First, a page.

Be that as it may, the resurfacing of Foucault's book in unabridged form has been an occasion for a closer look at its claims. In March, the Times Literary Supplement in London ran a very critical review  pointing out that Foucault's command of the historical evidence concerning the treatment of the insane in the past is unreliable.
The critic, Andrew Scull, is a professor of sociology at the University of California at San Diego. Some of his review is a bit over the top. The impulse to denounce the anti-psychiatry movement of the 1960s is, like the tendency to mock hippies, quite understandable; yet both are largely unnecessary and should for the most part be avoided.
But many of Scull's complaints hit their target. Foucault drew on out-of-date or otherwise questionable sources. Even then he sometimes cited them inaccurately, and in the case of medieval references to "ships of fools" (boats filled with madmen) he construed a literary allegory as literal social history. "What interested him, or shielded him," writes Scull, "was selectively mined nineteenth-century sources of dubious provenance. Inevitably, this means that elaborate intellectual constructions are built on the shakiest of empirical foundations, and, not surprisingly, many turn out to be wrong."
This critique set off rounds of defense and counterattack. One line of response is that Foucault was far more of a philosopher than a historian. (Which is, of course, just a familiar variation of that trusty move in scholarly shadowboxing, "the interdisciplinary shuffle." If questions come up about his interpretation of Descartes, one could respond that Foucault was really more historian than philosopher.) And then there is the special license available to genius qua genius. One blogger complained, for example, that it was unfair to judge History of Madness by the normal standards of historiography. Instead, it should be understood instead as a text through which Foucault engaged in an act of self-creation.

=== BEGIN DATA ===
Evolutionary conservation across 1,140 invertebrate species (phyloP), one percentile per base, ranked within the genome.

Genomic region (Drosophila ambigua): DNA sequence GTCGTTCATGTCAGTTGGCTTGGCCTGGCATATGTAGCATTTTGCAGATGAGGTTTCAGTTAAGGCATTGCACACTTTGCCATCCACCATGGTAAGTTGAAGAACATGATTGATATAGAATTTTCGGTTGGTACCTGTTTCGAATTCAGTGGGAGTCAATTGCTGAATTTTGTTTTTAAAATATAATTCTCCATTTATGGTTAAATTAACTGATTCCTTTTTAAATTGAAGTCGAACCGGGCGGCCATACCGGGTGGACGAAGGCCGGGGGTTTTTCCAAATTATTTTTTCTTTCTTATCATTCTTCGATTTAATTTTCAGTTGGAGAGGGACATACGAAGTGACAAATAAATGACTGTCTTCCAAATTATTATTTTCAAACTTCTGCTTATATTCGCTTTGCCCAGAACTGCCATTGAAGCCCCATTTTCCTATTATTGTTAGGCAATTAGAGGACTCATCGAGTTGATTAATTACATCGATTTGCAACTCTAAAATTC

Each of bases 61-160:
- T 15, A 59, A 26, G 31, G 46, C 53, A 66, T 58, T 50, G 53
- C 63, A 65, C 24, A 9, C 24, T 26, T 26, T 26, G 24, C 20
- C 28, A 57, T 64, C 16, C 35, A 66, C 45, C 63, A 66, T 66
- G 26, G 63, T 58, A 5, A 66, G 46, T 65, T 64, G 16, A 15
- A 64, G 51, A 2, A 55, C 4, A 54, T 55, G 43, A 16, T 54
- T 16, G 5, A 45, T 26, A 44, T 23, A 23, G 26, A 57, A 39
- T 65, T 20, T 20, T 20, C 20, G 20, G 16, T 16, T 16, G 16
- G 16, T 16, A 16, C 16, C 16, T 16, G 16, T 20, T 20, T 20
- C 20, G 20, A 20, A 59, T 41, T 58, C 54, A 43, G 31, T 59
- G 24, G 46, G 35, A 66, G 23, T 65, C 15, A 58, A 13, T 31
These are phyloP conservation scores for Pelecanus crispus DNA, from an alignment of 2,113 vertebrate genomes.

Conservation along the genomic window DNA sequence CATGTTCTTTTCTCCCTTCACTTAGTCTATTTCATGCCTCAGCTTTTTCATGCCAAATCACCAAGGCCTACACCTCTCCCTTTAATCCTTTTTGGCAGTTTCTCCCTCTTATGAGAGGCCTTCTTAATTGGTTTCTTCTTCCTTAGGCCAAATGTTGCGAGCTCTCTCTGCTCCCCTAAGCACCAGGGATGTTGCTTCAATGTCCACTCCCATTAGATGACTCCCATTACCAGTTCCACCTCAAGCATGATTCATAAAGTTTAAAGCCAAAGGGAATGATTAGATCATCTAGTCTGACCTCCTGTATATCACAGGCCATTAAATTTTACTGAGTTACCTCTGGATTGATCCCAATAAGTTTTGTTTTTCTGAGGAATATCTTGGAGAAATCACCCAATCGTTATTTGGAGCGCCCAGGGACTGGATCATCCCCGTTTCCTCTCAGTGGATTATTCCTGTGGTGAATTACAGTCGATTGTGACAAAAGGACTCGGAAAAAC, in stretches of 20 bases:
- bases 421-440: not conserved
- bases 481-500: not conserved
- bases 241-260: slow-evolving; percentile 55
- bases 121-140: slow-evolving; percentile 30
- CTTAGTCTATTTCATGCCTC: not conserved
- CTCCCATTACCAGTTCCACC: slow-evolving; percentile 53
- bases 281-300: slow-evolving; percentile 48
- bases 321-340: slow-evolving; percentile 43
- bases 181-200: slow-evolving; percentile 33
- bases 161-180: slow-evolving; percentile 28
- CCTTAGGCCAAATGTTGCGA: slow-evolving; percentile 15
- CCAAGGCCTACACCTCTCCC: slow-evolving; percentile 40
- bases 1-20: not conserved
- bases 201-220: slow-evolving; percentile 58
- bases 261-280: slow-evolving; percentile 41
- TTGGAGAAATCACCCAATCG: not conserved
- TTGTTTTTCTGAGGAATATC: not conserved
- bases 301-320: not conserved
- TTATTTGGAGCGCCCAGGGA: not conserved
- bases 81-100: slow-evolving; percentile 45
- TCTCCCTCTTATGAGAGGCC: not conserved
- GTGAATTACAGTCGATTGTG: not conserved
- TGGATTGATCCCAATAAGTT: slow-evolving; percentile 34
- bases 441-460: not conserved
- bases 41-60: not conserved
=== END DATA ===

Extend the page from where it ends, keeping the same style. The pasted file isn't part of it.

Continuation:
Well how nice for him.... Even so, the work takes the form of a work of historical scholarship, rather than of speculative fiction -- so there's a natural tendency to evaluate it by standards appropriate to the genre of the monograph. This shouldn't be controversial. But what makes the situation even stranger is that none of these complaints about Foucault's scholarship are new.
A quarter century has now passed since two American researchers, Winifred Barbara Maher and Brendan Maher, published an article in the journal American Psychologist showing that Foucault's insistence that there were literal "ships of fools" rested on a misreading of a couple of 16th century books. Other work testing Foucault's generalizations about a move toward "confinement" of the mad beginning in the 17th century against the historical record found that his claims don't hold up. The development of the asylum as a social institution was much slower than his account suggests, with no dramatic increase in the rate of incarceration accompanying the rise of bourgeois society.
Next week's column will take up a third case -- one that may be sadder than either of these, though the individual in question is not quite so well known as Arendt or Foucault. In the meantime, it's worth asking if the taste for scandal and indignation in intellectual affairs hasn't entered an awfully louche phase.
Even after two decades, I remember well the effect of the news about Paul de Man's collaborationist writings during World War II. He had been my professors' professor, and I had produced my share of papers sedulously mimicking his way of unpacking a literary text. The revelation, once it settled in, felt like a punch in the stomach. And it's been a dozen years since my editor at Lingua Franca mentioned an article in the pipeline by some guy named Alan Sokal  who was going to reveal a hoax he had pulled at Social Text. That felt a little different; guffawing was involved.
In each case, it really was a matter of something unexpected happening. If the experience created a sensation (a literal sensation, physical and emotional) that was in part because it was a disruption of routines. But there's something far too pre-programmed about the half-hearted sensationalism regarding Arendt's love life or Foucault's imaginative way with historical data.
In the 19th century, Walter Pater declared that "all art aspires to the condition of music." Maybe now we should update that to "all reality aspires to the condition of reality TV." But even by that standard, it is hard to take some recent bits of controversy as anything but bored surfing through reruns.